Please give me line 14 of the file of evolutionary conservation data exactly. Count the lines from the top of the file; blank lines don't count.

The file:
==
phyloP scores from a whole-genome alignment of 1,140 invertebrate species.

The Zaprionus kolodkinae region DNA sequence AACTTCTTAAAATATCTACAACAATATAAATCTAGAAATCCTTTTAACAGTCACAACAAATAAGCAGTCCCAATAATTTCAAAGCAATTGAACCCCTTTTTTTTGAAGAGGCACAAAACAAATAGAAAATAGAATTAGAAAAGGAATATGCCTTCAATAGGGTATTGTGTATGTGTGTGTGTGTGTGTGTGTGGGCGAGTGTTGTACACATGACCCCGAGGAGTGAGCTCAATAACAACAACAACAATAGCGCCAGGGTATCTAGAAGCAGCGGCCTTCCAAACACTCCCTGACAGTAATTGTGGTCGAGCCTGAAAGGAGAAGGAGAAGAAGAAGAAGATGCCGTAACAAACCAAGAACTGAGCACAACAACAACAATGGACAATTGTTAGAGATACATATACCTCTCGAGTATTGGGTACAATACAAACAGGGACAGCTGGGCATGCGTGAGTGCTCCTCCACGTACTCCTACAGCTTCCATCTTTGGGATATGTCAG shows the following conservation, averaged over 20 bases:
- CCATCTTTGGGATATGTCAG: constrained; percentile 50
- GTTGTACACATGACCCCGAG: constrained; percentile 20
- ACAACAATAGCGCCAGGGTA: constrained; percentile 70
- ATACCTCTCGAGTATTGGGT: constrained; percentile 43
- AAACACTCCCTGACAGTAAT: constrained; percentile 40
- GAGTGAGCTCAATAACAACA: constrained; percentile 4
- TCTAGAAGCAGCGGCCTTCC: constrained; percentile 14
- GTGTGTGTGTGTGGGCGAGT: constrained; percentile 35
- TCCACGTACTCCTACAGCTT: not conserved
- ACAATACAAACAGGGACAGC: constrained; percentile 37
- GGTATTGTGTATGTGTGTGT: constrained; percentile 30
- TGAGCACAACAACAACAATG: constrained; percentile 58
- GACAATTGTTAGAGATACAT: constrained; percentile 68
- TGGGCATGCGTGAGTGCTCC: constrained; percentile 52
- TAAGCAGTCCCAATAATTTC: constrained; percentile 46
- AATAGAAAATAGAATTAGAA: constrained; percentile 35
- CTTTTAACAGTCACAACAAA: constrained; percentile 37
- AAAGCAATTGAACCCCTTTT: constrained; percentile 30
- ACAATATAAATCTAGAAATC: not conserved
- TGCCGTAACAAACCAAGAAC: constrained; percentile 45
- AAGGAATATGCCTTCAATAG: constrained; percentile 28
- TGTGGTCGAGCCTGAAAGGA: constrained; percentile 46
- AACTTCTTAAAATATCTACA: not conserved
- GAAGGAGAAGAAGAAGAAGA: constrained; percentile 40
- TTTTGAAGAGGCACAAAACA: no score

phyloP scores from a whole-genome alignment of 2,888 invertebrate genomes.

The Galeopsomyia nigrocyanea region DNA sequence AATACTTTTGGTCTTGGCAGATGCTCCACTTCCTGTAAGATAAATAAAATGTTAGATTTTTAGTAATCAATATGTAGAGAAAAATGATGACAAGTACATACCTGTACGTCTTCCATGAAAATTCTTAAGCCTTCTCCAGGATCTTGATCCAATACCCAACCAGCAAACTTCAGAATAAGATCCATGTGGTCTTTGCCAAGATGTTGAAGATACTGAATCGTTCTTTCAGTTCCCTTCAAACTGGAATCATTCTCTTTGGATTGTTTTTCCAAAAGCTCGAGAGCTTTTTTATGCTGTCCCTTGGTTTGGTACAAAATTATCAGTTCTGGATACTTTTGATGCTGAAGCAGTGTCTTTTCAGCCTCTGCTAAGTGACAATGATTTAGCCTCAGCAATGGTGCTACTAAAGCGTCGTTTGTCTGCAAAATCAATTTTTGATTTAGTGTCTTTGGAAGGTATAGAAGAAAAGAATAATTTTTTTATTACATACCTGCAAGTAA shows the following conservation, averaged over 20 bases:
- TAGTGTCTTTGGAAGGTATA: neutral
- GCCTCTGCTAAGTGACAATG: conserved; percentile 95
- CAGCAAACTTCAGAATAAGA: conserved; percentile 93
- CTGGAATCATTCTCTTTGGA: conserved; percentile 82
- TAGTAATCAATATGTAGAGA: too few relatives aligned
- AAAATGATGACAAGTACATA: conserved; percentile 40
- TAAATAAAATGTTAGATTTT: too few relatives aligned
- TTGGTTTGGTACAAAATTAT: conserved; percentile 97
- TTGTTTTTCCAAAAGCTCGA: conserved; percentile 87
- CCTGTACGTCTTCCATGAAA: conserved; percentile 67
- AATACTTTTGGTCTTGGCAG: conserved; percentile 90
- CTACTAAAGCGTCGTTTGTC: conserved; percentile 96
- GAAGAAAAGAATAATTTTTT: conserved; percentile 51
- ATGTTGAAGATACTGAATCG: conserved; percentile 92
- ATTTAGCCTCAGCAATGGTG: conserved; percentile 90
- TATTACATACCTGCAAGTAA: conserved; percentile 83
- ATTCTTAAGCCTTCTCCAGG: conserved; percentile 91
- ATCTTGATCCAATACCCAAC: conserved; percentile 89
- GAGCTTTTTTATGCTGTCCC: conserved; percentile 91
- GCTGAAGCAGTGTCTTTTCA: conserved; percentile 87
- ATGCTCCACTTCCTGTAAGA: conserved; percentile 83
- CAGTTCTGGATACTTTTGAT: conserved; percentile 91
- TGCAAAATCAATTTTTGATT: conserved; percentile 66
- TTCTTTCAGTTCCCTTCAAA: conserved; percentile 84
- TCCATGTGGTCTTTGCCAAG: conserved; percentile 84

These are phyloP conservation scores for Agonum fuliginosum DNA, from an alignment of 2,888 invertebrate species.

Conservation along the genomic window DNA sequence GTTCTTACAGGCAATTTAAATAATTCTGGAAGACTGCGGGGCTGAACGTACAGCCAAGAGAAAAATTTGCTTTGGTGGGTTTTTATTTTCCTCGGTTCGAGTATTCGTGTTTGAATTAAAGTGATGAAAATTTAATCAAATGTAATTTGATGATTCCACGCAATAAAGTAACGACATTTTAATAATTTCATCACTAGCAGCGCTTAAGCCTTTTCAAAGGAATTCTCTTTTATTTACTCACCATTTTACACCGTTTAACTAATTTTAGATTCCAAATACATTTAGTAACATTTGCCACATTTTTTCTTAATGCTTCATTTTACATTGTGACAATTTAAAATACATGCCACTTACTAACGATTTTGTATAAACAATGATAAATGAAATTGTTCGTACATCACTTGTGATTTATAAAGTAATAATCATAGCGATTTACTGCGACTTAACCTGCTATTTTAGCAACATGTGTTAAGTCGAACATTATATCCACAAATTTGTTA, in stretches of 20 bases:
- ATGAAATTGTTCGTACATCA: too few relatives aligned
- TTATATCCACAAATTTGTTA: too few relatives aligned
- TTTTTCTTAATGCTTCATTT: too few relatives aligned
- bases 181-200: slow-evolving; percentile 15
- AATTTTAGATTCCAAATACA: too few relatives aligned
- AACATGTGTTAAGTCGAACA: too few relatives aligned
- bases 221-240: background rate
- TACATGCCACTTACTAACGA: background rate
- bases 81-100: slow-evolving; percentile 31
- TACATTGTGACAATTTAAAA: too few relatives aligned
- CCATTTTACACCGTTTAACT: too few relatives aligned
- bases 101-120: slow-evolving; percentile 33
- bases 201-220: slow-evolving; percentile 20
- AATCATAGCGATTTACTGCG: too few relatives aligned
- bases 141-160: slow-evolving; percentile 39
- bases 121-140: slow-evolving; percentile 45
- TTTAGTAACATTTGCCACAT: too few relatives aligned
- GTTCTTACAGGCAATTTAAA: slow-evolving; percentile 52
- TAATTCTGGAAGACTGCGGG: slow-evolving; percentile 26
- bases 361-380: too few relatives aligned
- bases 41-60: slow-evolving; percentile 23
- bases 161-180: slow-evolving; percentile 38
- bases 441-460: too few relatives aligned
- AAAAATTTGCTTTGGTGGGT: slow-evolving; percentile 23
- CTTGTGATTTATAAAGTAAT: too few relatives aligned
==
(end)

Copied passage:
- TGAGCACAACAACAACAATG: constrained; percentile 58